For the public at large and researchers the old building on 395 Wellington Street shared with the National Archives remained a valuable service point. The second floor Reading Room allowed for consultation of 'closed-stack' resources from the general collection by retrievals submitted through an on-site AMICUS. The Music and Rare Book Divisions provided in-depth reference, referral, and consultative services to Canadian and foreign researchers, libraries and organizations. The Reference and Information Services Division provided reference in Canadiana and Canadian studies to researchers and libraries within Canada and abroad. Inter-library Loan filled requests for materials by lending a copy, providing a photocopy, or giving referrals to other libraries that might loan items.
The fourth National Librarian, Dr. Roch Carrier, sought various improvements. He encouraged expanding the reach of the NLC to Canadians through travelling exhibitions and the newly formed Digital Library of Canada, an effort to document Canadian heritage and culture and to provide access on the NLC website. Carrier also advocated for literacy and reading through improved school libraries. His effort to stem the leaks at 395 Wellington was more successful when the roof was repaired in 2002. Two years earlier, more than 2,500 publications had been damaged after a broken pipe allowed water to enter three floors. The NLC's administration was changing and its staffing attempting to accommodate changes, such as the Internet and the advent of digital publishing. Nevertheless, ominous clouds were gathering. It wasn't just the frequent newspaper stories of water damage that were endangering Canada's national collections at '395' or the atrophied budget NLC was struggling with that were cause for alarm. The NLC's parent body, the Department of Canadian Heritage, a neoliberal creature in search of prominence, continued to take a 'fresh look' at Canada's cultural institutions and heritage.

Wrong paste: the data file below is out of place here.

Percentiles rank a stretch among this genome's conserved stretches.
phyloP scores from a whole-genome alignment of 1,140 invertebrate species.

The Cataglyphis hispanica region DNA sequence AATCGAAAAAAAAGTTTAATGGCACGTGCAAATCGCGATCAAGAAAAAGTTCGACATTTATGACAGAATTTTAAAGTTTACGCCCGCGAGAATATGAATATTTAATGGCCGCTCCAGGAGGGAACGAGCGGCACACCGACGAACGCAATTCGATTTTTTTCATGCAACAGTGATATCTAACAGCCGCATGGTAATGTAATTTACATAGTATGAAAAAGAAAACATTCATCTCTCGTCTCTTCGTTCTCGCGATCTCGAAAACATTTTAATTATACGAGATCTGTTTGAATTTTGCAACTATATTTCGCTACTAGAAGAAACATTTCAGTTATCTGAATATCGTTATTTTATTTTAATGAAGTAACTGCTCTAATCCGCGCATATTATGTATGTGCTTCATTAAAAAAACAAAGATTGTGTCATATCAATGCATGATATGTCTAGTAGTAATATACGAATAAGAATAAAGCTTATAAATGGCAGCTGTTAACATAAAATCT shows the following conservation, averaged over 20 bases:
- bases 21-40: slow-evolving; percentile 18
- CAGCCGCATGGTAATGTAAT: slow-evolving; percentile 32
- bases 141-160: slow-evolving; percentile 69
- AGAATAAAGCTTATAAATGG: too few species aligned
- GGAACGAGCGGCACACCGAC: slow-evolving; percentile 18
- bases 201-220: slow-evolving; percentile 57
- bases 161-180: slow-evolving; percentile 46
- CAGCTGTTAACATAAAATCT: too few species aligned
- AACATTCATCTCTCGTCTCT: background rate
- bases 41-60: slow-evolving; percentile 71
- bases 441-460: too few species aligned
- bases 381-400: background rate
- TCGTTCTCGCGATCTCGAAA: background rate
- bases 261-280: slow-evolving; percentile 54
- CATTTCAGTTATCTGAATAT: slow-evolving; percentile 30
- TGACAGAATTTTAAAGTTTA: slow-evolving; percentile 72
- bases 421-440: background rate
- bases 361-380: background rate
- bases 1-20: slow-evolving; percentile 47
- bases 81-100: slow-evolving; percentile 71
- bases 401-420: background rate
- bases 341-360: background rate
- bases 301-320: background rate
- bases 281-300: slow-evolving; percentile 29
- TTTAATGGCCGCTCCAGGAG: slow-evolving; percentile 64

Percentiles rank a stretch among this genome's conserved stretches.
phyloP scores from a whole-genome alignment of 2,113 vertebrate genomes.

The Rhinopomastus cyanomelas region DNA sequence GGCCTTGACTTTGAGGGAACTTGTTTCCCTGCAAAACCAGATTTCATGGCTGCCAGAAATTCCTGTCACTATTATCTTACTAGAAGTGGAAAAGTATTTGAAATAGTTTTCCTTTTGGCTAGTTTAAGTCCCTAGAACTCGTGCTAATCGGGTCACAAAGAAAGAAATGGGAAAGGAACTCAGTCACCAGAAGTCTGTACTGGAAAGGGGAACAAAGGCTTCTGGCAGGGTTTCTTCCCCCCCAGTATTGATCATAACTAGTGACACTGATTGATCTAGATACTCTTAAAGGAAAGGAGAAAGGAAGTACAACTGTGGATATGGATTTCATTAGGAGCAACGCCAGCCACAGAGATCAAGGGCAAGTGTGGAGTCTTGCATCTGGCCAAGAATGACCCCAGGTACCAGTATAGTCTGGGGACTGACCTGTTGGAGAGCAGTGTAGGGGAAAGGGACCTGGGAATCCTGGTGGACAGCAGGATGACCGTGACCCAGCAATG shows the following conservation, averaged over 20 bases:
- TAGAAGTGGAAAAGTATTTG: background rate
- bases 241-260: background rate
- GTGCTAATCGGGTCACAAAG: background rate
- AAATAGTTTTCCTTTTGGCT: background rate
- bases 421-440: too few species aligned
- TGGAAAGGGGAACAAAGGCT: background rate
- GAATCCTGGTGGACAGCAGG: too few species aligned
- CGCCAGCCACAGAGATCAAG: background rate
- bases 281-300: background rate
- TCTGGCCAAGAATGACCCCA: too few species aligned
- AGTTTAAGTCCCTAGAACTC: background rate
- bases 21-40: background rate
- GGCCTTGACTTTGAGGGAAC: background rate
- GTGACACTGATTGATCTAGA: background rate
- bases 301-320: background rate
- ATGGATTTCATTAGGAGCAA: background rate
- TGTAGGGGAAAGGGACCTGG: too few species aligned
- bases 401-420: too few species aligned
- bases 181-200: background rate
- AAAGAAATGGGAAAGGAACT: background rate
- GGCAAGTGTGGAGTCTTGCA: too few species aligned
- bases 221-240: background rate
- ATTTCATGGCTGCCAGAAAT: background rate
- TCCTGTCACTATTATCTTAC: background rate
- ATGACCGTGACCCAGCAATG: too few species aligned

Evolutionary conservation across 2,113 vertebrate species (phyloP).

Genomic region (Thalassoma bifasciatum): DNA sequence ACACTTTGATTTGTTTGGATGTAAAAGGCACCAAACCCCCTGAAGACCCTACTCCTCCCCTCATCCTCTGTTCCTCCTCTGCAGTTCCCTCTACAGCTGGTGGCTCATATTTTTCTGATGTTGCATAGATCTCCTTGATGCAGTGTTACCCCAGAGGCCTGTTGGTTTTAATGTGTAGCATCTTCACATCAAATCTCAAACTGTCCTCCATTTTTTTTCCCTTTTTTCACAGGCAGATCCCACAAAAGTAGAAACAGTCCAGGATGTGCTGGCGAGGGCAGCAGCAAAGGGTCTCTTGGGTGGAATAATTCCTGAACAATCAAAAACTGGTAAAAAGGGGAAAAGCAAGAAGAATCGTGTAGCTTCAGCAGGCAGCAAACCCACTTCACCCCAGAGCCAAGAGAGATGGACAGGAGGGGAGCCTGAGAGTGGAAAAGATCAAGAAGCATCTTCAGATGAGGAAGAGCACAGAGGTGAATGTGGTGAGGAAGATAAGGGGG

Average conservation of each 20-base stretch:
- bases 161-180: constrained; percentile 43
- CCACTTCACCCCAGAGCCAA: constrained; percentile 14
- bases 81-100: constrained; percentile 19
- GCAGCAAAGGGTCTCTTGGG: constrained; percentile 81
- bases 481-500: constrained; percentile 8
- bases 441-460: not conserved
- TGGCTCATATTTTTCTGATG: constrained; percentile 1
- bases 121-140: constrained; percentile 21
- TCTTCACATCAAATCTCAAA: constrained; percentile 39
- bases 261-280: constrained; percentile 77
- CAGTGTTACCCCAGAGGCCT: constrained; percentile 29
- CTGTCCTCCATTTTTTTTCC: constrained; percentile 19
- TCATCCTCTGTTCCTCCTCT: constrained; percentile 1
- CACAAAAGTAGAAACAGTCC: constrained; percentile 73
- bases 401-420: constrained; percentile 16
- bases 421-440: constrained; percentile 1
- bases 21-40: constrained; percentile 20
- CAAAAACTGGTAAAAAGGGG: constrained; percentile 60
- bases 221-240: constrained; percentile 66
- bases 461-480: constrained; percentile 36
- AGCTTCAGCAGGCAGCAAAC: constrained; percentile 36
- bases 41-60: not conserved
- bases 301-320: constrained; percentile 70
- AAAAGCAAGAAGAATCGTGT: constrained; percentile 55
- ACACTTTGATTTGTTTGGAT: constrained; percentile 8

While some officials, such as Auditor-General Sheila Fraser, stated many federal heritage buildings (including the NLC) were in a poor condition and recommended the government 'do something' before cultural heritage resources might be lost to future generations, Canadian Heritage was developing new concepts. Sheila Copps, the Minister and MP for Hamilton East, preferred to ignore the problems inherent in merging the NLC with the National Archives, something the 1999 report by John English had emphasized along with his recommendations on updating mandates of the library and archives. In fact, on October 21st, 2002, minister provided a simplistic, inaccurate rationale for MPs when she rose to explain the proposed merger in the context of reduced funding for the Canadian Archival Information Network.
"Mr. Speaker, we are of course talking about two different issues when we refer to the National Archives and the National Library. Three years ago, it was decided that it would be a good thing to merge these two institutions to present to the general public everything is part of the wealth of historical information belonging to the National Archives and the National Library. This is what we will do."
During the Parliamentary debates on the merger (Bills C-36 and its successor C-8) a few MPs actually got beyond the political obfuscation and bombastic visionary goals of a long-term plan to combine administration, storage, and preservation work in an area around the former National Archives' preservation centre in Gatineau and to establish a Portrait Gallery of Canada. Critics addressed the most obvious and long-standing problems, lack of funding and intertwined mandates. Also, NLC was a weak player in national information policy development and infrastructure. The general perception that a new administrative entity, Library and Archives Canada, would get enhanced visibility, relevance and accessibility carried the day. A single agency would allow for improved and innovative changes on a collaborative basis for the humanities and social sciences. Alternative schemes, such as combining CISTI (the country's 'other' national library) and the NLC were not considered. "Toward a New Kind of Knowledge Institution" outlined typical promotional views for Canadian heritage operations in Ottawa. All would be well in time: there would be
- synergy of collections, skills and constituencies;
- easier access to integrated holdings, both for researchers and for millions of ordinary Canadians;
- enhanced service delivery to Canadians; and
- better use of scarce resources.
Further information on post-2004 developments
Library and Archives Canada at Wikipedia
Timeline: Library and Archives Canada Service Decline after 2004 at Ex Libris Association website
Slide History of CISTI, 1924-2009 available on Internet Archive